It’s good to start many things while you’re young, but perhaps none as important or beneficial as planning for retirement.
When you’re in your 20s, retirement may feel so far off that it’s almost unreal, but you’ll be surprised how quickly the years go by. It’s common knowledge that seniors get a lot of benefits that younger people don’t, such as reverse mortgages, senior discounts, and healthcare coverage. But there are also many financial advantages when you’re young – perhaps you don’t realize it.
Now more than ever, it’s important to be knowledgeable on finances and what you can do to maximize them. Here are some tips for building your nest egg as early as now.
Learn to be financially literate
Many Americans are financially illiterate, and it shows. Forty-seven percent of U.S. adults have credit card debt, and only 23 percent have emergency funds to last for six months. Financial literacy doesn’t just mean understanding how you make and spend your money, but also how you save it. It also means you’ll be smarter about what to invest your money on and end up wasting less cash on things you don’t need or things that aren’t worth it. Financial literacy will also give you a better grasp of your debt situation. Financially literate people generally have less debt than those who are not.
Saving up in your 20s is also likely to be easier than it would be when you’re older. Chances are that you don’t have your own family to support and that your only debt may be your student loans.
Keep track of your finances
No matter what line of work you’re in, personal bookkeeping is an essential life skill. Thanks to cloud-based accounting software such as QuickBooks, this is also much easier now. These allow you to access your records wherever and whenever you want. If you have a more complicated financial situation – with your taxes, for instance – you may want to hire professional help, such as an accountant or tax specialist. Take note that you won’t need to consult them regularly but only as needed.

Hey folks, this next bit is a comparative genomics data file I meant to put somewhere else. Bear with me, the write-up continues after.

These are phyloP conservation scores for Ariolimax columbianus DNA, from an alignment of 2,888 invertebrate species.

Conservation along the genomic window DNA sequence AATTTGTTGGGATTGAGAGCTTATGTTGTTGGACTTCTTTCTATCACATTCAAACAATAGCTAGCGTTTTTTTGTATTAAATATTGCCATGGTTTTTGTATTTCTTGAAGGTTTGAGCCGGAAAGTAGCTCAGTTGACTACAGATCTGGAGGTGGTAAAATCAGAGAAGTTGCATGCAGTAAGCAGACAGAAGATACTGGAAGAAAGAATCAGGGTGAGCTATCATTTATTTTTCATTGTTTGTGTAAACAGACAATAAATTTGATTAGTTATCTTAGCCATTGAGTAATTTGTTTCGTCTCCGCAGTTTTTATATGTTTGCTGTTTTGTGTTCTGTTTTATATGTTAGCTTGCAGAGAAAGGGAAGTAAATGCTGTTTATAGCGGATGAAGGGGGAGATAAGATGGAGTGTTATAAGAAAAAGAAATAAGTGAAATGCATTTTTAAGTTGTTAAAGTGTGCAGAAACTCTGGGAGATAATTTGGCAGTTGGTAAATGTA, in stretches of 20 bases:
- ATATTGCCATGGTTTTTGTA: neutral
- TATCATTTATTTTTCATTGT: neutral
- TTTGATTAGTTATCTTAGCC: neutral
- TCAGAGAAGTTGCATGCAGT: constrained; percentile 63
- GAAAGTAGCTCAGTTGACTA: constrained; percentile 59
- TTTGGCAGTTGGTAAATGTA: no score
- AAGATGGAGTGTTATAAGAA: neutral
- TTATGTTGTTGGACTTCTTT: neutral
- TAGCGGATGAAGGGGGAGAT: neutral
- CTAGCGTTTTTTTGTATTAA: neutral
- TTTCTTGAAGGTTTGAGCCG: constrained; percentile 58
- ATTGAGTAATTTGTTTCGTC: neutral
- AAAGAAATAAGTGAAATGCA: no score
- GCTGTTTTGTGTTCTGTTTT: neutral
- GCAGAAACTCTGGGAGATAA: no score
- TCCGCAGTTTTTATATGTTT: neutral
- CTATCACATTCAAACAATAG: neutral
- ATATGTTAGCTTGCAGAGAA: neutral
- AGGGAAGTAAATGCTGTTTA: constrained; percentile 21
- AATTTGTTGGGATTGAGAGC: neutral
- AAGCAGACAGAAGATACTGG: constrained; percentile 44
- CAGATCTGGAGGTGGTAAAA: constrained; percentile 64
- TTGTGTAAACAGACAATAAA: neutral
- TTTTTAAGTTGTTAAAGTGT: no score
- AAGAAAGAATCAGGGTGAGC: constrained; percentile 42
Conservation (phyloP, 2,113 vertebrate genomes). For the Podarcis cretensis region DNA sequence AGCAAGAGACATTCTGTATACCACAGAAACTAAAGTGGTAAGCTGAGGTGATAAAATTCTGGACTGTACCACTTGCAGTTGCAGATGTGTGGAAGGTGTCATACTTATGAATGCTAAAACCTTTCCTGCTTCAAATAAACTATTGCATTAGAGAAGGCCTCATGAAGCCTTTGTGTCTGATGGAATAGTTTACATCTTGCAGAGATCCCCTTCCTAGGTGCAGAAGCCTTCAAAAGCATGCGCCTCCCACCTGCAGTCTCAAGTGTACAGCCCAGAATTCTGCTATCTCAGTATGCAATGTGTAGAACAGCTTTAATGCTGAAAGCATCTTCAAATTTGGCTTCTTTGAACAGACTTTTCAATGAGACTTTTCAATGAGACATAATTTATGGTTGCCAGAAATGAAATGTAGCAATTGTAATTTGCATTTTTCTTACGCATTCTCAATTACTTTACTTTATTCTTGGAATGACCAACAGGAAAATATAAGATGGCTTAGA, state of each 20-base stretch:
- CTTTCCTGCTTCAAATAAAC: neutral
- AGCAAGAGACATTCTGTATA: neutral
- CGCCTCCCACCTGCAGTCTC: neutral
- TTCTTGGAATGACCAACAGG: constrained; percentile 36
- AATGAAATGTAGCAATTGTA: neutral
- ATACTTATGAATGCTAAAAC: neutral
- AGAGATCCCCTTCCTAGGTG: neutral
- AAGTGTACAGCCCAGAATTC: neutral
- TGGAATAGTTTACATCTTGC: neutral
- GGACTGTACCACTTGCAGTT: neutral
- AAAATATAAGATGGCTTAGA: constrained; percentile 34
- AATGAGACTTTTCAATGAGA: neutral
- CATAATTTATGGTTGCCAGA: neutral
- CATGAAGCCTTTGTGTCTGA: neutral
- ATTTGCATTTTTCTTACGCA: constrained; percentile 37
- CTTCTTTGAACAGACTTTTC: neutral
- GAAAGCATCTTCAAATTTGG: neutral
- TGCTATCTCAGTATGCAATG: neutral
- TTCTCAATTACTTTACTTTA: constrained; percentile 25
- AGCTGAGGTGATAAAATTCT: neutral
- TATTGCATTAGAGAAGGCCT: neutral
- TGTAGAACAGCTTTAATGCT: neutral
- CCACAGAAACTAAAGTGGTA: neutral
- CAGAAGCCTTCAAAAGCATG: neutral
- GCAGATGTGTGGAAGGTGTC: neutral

If you’re self-employed, you might also need the help of an accountant, as keeping track of finances is a little trickier. When you’re working for a company, your taxes are already deducted from your paycheck. But when you’re self-employed, you have to take care of them yourself. Therefore, it’s even more important to have a firm grasp on your finances when you’re self-employed.
If you’re a small business owner or are planning to start a small business, you can also benefit from an accountant’s counsel. An accountant can advise you on your best business structure, help you secure licenses and permits, and plan for the short-term and long-term growth of your company.
Have more than one bank account
The number of bank accounts you need depends on your form of employment. Everyone needs at least 2 bank accounts – one for savings and one for checking. If you’re a business owner, make sure to have a separate account for your business. This makes bookkeeping easier as you won’t get your personal expenses confused with your professional ones. It also makes you appear more professional to your clients and customers. If you engage in international businesses, you should open a foreign currency account.
You can put your emergency fund in a separate bank account from your savings, or you can opt to put it elsewhere, perhaps in a Money Market account or in a Roth Individual Retirement Account.
Take advantage of compound interest
Time is the biggest advantage that you have while you’re young, and compounding interest pays you back over time. Experts recommend building up a sizable investment portfolio as early as your 20s. Investments are better to start on while you’re young, as you’ll have time to recover even if the stocks plunge. You should also sign up for your company’s 401(k). This investment account will compound throughout your career and is sponsored by your company. Both you and your employer can contribute to your 401(k) account.
When the future is more uncertain than ever, give yourself some security by planning for your future. Financial retirement plans are some of the most important seeds you will ever plant. While you still have a lot of time, make sure to get an early start on things that take years to come to full fruition.